By Nicole Martin, Martin Wiedmann and Kathryn J. Boor

Fluid milk quality has come a long way in the nearly 100 years since pasteurization was widely adopted in the United States. Some reports indicated that in the 1940s, the shelf-life of fluid milk ranged between three and seven days post-processing.

In contrast, current literature indicates that pasteurized fluid milk now routinely lasts 14 to 21 days, and in some cases even longer. A recent publication (“A decade of improvement: New York State fluid milk quality”) describes the reduction in coliform and total bacteria counts, and increase in flavor scores in New York State fluid milk over the 10-year period from 2001 to 2010.

There are many factors that have influenced the improvement of fluid milk quality over the last century; the vast majority of which have to do with the control of the entry and outgrowth of spoilage bacteria in the fluid milk continuum, a challenge the dairy industry is still facing today.

The first of two major sources of fluid milk contamination with spoilage bacteria occurs on the farm. Raw fluid milk, as it comes from a healthy cow, is sterile. As it moves through the food production chain there are a host of possible opportunities for contamination.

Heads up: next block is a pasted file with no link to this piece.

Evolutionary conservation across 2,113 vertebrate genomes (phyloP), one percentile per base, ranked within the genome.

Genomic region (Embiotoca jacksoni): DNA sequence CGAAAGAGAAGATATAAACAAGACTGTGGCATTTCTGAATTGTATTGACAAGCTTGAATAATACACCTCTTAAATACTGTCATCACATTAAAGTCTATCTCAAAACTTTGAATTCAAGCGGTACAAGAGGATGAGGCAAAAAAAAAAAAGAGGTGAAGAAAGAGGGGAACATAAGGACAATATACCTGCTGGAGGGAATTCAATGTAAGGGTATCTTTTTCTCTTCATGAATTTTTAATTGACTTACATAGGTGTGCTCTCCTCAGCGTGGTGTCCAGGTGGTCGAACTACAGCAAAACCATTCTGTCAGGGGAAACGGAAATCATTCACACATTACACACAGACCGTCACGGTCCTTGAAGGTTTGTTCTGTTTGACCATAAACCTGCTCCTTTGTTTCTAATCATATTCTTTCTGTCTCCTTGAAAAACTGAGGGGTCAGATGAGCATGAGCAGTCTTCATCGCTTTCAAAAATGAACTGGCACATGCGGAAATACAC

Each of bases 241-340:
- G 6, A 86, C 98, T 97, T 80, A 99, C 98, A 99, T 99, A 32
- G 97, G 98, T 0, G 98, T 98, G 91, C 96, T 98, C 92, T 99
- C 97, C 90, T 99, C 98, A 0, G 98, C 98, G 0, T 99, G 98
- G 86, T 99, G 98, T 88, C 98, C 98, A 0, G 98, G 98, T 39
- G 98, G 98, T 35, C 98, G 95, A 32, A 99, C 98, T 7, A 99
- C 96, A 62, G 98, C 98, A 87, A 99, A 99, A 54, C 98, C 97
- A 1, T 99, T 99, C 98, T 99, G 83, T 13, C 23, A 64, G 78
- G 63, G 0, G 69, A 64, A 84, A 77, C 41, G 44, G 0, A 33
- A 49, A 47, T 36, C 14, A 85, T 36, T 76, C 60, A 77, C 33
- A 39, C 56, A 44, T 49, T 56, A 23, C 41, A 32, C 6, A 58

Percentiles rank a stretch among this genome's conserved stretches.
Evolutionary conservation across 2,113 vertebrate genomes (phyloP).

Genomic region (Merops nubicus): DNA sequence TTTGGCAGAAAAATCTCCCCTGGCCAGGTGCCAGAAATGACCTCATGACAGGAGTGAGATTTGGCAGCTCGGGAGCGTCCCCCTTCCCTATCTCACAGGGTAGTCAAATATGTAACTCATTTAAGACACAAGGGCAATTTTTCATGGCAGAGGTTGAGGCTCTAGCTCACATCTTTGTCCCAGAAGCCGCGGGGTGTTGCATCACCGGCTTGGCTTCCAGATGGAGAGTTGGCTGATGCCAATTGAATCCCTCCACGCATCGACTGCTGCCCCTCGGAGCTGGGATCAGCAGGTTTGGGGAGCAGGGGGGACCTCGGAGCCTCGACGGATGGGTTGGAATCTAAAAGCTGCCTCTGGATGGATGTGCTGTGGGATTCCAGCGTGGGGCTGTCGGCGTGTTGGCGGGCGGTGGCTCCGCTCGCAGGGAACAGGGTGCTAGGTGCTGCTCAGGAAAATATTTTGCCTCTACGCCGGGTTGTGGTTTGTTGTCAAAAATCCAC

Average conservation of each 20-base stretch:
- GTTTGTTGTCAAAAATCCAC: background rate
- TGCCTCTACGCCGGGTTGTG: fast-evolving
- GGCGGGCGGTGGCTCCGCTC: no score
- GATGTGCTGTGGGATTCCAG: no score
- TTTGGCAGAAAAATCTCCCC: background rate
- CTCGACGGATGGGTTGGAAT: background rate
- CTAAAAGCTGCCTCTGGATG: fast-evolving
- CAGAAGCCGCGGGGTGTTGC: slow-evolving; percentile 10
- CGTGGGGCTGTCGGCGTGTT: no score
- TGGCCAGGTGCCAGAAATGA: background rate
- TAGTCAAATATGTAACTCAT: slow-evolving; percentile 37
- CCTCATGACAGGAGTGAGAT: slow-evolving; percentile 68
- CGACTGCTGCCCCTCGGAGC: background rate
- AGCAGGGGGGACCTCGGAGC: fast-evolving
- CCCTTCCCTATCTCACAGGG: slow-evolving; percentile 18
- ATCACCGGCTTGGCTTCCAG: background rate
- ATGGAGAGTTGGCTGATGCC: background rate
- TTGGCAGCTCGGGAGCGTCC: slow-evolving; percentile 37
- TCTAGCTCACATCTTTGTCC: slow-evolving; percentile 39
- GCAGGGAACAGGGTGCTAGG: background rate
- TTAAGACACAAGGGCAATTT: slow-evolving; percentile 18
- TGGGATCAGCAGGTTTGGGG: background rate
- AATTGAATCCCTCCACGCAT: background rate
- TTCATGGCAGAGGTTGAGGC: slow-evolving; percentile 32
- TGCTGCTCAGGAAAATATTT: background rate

Spoilage organisms are abundant and ubiquitous in the dairy farm environment. They may enter the raw milk from soil, manure, feed, contaminated equipment, the cow and farm workers, just to name a few. While pasteurization provides a considerable reduction in bacterial load, certain thermoduric bacteria (those that can survive minimum pasteurization parameters in vegetative, or active, form) and heat-resistant bacterial spores originating from the farm can survive this heat treatment and can subsequently grow in refrigerated pasteurized milk if they are psychrotolerant. These “sporeformers” are of great economic importance in pasteurized fluid milk and many other dairy products as well.

Paenibacillus, the primary spoilage sporeformer found in pasteurized fluid milk, is known as a psychrotolerant sporeformer because of its ability to grow at low (i.e., refrigeration) temperatures. Along with Paenibacillus, some strains of the sporeformer, Bacillus and other closely related organisms have been found to grow at refrigeration temperatures (e.g., Bacillus weihenstephanensis and Viridibacillus spp.). These psychrotolerant sporeformers have also been shown to enter the fluid milk continuum on the farm, survive pasteurization and subsequently grow to spoilage levels at refrigeration temperatures.

Sporeformers in cheese, powder